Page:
Regimen tweaks are truly something to consider as the seasons change — your curls, which are already prone to dryness, crave even more moisture the cooler and drier it gets.
It is advised that we avoid humectants in the winter. Common humectants include honey, glycerin, panthenol, hydrolized wheat protein, and propylene glycol. These ingredients are great summer staples–they draw moisture from the humid air into our thirsty strands. But during the winter, they have the opposite effect, potentially drawing out the moisture from our strands into the dryer atmosphere. For this reason, I shelf many of my favorite conditioners and stylers until summer rolls back around. I don’t, however, avoid humectants in products that I rinse out (my instant conditioners and deep treatments). I recommend the following:
-Curl Junkie Rehab Moisturizing Hair Treatment
-DevaCare One Condition
-Jessicurl Aloeba Daily Conditioner
-Jessicurl Too Shea
-Jessicurl Weekly Deep Treatment
-Aubrey Organics Honey Suckle Rose
-CURLS MilkShake** (this will probably become my staple leave-in this winter)
-CURLS Whipped Cream** (this will be my staple styler this winter)
-Darcy’s Botanicals Pumpkin Seed Moisturizing Conditioner
-Kinky-Curly Knot Today
-Kinky-Curl Curling Custard
-Herbal Essence’s Hello Hydration or Totally Twisted (Walmart)
-Generic Value Paul Mitchell the Detangler (Sallys)
-Aussie Moist (Walmart)
–Jane Carter Solution Nutrient Replenishing Conditioner
-Curl Junkie Hibiscus and Banana
-Miss Jessies Creme de la Creme
-Oyin Honey Hemp Conditioner
-Miss Jessie’s Curly Pudding
-Miss Jessie’s Baby Buttercreme
-Generic Value Matrix Conditioning Balm (Sallys)
Remember to seal in your water-based moisturizer or conditioner with shea butter, castor oil, or other emollients. This will protect your ends from the harsh winds. Weekly deep conditioning treatments won’t hurt either! During the winter months, replenishing moisture should be your top priority!
- Consider updos to protect your hair (especially your delicate ends) from the elements. Central heat, bitter winds, and the vents in your car that blast heat on high, can all weather your strands. I’m not really into hiding my hair, but I do tend to bun more often in the winter.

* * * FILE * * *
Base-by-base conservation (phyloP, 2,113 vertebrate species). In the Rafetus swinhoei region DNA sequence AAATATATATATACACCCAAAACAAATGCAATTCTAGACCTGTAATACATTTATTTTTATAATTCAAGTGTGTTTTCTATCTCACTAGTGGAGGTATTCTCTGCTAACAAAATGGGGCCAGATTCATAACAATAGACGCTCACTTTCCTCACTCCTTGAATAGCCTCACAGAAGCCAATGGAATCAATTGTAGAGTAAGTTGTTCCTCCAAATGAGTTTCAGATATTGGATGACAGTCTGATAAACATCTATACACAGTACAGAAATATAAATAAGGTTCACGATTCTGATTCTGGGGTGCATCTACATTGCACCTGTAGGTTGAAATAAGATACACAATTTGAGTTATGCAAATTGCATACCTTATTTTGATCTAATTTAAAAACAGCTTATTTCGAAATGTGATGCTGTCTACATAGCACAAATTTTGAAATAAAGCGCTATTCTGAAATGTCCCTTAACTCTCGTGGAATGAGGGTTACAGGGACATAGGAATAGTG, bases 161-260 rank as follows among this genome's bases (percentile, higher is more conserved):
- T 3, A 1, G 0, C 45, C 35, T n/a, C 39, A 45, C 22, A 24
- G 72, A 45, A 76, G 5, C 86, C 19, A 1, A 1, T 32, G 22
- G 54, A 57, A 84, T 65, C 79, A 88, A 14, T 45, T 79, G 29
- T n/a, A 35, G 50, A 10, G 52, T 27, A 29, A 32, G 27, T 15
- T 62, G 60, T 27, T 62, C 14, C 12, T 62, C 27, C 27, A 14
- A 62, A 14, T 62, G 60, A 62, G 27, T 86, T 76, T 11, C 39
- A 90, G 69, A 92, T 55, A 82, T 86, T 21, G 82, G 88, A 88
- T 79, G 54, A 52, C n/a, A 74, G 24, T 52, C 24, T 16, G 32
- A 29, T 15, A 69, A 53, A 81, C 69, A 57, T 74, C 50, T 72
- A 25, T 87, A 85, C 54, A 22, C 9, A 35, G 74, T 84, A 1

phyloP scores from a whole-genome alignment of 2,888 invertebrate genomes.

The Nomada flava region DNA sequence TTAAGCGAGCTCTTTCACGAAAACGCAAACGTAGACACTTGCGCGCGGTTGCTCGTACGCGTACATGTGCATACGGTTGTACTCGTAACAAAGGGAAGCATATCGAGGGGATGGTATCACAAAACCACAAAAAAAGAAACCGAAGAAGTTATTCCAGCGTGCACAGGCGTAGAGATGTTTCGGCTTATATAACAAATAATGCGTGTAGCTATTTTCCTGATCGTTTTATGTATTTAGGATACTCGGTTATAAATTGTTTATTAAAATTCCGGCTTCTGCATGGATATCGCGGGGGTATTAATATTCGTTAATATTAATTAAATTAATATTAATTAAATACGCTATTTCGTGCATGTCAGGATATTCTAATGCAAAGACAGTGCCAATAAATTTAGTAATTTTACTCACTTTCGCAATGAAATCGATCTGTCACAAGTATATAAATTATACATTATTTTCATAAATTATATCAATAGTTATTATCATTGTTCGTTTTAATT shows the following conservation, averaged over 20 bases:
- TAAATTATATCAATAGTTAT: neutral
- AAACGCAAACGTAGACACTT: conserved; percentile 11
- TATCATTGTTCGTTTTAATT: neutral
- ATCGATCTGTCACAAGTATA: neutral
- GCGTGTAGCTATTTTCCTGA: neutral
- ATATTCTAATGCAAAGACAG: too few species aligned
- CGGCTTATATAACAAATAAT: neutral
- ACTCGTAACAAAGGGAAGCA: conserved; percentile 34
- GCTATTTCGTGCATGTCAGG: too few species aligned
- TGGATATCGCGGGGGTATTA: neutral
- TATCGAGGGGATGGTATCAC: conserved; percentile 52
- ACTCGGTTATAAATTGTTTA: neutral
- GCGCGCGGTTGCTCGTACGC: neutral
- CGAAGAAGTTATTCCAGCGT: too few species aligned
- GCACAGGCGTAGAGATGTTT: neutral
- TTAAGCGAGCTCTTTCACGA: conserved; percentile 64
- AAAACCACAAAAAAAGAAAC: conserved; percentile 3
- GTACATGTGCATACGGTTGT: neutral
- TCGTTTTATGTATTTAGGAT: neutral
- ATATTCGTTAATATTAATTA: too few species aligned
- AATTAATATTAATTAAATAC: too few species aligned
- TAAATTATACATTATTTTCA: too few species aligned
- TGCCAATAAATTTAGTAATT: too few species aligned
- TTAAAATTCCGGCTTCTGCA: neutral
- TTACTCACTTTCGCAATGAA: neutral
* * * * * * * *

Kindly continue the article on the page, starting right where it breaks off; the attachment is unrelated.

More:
- Deep treat at every styling session. Do as I say, not as I do, lol. When I was doing this, my hair was exquisite. All it takes is 15 minutes… and don’t forget the bonnet dryer, it really does make a difference!
- Look for satin lined hoods and hats to keep the wool and cotton from wicking the moisture from your curls and/or causing breakage. Plus, the satin lining will help prevent hat hair! I’m too cool for hats, but I do line my coat collar with a satin scarf to keep my ends from catching on the rough material.
- Opt for curl creams, not gels for the winter months. Save the gels for summer. Moisture is the goal, and a styler that has moisturizing properties is a win-win.
I plan to incorporate weekly deep treatments and return to consistently sealing with shea butter and/or serums. As for styling, I will continue to do Twist-n-Curls, both dry and wet sets, and bun on occasion. I’ll be using rich, moisturizing leave-ins and curl creams to style.
To be quite honest, my hair, no matter the season, is not really a fan of glycerin. It swells my fine, porous hair in the humid summer months, dries it out in the winter, and when overused, no matter the season, yields frizzy, undefined, greasy sets. I have to break out the kid gloves when playing with glycerin. My hair likes some glycerin laden products… others, not so much. Trial and error. Like Wanda Sykes said, ‘it’s like a damn science lab!’
**Disclaimer- Remember that no two heads are alike. You may do just fine with glycerin in the winter. As always, try it out, assess, and then determine how best to proceed!**